Hear the untold stories of enslaved people and learn about historical and contemporary slavery.
Historical and contemporary slavery.
A beautiful building housing one of the UK's finest collections of fine and decorative art.
Paintings, Wedgwood and Chinese ceramics.
Uncover objects from the Titanic, find out about life at sea and learn about the port of Liverpool.
The Titanic, life at sea and Liverpool's port.
This museum tells the story of Liverpool with diverse exhibits housed in a stunning building.
Liverpool's history and popular culture.
Explore a Victorian merchant's house with its period furniture and beautiful paintings.
Paintings, vintage fashion and furniture.
Beautiful paintings, sculpture and decorative art from the 13th century to the present day.
Paintings, sculpture and decorative art.
Discover treasures from around the world, explore outer space and meet live creatures!
World cultures, space and live creatures.
Until recently, across much of the Western world, homosexual acts and cross-dressing have faced legal prohibition. This, together with the widespread social stigmatising of homosexuality and gender non-conformity, has meant that LGBT communities have had to develop innovate ways of communicating with each other that fall under the radar of the establishment and those not ‘in the know’.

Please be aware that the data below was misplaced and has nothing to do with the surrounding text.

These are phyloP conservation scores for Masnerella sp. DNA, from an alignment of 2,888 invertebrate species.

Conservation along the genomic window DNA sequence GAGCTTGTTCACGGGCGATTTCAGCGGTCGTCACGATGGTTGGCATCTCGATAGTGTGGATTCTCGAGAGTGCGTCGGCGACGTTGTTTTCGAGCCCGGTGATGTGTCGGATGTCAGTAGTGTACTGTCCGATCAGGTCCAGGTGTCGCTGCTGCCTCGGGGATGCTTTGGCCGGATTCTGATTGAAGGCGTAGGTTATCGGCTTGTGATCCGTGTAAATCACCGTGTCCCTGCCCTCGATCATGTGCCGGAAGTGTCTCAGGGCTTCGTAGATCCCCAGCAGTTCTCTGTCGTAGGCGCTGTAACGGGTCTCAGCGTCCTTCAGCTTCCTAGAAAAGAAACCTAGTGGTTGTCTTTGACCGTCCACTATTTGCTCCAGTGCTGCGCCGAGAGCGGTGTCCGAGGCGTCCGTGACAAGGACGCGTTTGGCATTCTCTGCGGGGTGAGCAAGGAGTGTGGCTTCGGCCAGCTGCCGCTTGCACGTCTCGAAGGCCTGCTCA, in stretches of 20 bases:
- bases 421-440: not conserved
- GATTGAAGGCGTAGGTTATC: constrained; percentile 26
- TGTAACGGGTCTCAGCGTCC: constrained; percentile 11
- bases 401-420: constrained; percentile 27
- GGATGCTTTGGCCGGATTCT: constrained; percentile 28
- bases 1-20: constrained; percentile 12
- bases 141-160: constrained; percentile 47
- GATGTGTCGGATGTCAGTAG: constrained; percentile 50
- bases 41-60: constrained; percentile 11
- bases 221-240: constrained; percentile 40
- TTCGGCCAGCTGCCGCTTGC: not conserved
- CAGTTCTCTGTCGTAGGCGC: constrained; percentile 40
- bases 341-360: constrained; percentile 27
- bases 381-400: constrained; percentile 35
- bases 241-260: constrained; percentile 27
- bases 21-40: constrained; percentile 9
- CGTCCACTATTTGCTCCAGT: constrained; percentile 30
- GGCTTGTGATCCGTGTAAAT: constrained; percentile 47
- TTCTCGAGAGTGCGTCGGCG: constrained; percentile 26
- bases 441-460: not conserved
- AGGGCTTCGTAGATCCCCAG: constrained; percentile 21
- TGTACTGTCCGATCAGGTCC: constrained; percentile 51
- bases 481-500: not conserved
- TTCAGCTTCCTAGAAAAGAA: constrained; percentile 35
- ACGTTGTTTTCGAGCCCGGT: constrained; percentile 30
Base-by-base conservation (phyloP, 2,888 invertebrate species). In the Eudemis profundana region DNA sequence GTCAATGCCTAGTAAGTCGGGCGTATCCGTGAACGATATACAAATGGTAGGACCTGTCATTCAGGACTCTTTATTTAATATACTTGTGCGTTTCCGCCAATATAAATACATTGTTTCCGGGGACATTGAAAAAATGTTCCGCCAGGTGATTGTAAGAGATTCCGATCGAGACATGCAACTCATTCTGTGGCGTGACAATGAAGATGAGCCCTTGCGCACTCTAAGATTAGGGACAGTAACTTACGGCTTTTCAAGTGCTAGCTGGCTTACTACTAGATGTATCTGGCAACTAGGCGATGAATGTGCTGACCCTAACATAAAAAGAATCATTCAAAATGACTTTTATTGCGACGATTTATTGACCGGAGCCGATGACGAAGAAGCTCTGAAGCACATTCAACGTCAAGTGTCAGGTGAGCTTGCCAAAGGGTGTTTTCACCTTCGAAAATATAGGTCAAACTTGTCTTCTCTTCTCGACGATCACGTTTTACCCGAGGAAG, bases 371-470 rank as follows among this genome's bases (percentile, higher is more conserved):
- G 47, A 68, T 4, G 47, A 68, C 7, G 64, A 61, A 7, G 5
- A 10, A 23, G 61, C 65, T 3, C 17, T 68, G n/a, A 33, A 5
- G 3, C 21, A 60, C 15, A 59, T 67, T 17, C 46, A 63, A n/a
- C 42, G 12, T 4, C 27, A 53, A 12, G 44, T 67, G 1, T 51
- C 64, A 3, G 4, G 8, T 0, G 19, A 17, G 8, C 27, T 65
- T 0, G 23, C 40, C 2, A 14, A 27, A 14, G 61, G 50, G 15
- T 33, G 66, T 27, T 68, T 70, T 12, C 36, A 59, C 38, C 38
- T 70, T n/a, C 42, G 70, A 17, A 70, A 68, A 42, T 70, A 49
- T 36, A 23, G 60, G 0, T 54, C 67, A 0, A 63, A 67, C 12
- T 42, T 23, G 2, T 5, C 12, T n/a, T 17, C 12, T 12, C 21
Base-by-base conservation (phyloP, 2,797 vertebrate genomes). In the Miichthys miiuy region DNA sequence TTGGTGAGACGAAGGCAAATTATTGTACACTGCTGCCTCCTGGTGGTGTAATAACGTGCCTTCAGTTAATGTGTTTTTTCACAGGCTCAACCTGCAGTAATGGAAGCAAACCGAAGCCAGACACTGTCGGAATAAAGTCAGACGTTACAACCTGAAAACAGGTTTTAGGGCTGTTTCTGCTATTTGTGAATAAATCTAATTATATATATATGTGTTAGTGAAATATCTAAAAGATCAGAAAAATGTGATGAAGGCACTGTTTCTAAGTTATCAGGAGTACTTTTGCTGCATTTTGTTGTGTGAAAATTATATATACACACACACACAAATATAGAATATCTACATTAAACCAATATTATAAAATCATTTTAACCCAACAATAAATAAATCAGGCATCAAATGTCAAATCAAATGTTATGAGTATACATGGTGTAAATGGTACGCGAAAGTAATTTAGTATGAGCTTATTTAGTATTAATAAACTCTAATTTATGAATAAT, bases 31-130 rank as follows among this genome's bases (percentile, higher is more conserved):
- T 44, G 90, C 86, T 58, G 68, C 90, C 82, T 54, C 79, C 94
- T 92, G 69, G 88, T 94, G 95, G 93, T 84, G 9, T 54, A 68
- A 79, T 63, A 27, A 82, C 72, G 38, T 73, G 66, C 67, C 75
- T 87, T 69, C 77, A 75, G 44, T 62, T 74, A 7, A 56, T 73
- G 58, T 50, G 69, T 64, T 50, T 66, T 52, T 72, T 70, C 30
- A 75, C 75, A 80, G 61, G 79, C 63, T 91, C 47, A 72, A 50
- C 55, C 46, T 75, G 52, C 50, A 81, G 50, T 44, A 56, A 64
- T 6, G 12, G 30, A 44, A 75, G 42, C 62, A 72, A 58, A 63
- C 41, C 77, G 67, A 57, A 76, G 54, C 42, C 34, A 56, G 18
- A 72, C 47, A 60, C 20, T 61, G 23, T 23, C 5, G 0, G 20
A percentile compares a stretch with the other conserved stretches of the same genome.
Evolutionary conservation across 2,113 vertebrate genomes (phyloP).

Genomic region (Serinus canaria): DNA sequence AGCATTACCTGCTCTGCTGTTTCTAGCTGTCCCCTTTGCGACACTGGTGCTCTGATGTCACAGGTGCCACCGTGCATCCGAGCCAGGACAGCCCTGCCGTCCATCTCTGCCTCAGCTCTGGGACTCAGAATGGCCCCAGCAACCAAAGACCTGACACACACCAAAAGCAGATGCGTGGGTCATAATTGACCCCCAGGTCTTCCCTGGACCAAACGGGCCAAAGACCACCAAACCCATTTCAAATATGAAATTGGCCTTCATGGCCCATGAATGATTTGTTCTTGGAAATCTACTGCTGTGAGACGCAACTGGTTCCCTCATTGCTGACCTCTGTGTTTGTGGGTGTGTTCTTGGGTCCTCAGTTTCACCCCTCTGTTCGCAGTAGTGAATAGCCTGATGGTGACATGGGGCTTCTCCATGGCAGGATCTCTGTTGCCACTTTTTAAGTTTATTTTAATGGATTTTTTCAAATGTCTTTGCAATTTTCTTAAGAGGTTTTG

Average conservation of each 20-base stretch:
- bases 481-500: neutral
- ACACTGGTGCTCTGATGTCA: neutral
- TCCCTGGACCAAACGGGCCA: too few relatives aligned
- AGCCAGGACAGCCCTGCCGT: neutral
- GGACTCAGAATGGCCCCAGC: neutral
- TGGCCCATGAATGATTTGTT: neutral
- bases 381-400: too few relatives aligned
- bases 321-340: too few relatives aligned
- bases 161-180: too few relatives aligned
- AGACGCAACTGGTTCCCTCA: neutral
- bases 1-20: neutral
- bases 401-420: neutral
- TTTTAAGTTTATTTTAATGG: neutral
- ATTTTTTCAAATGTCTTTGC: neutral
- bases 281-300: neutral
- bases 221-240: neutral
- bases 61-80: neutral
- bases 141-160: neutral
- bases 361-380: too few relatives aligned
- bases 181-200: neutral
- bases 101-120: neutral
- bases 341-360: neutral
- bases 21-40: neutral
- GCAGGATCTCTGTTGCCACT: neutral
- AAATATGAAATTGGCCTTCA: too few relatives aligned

One important way that gay men have conversed in Britain, until the decriminalisation of homosexual acts in 1967, was through the slang language, Polari. Polari is a mixture of Romance, Romani, Yiddish, rhyming and other forms of slang, and was used in London fish markets, circuses, fairgrounds and the theatre, and also by gay men. Fashion accessories, from handkerchiefs to green carnations pinned to lapels, have been used by gay men to signal to others that they can be approached. Art has consistently provided a platform for the development of often highly creative, coded languages and visual devices. In the past it has allowed LGBT artists to express themselves freely, even in highly visible and conservative public spaces.
National Museums Liverpool
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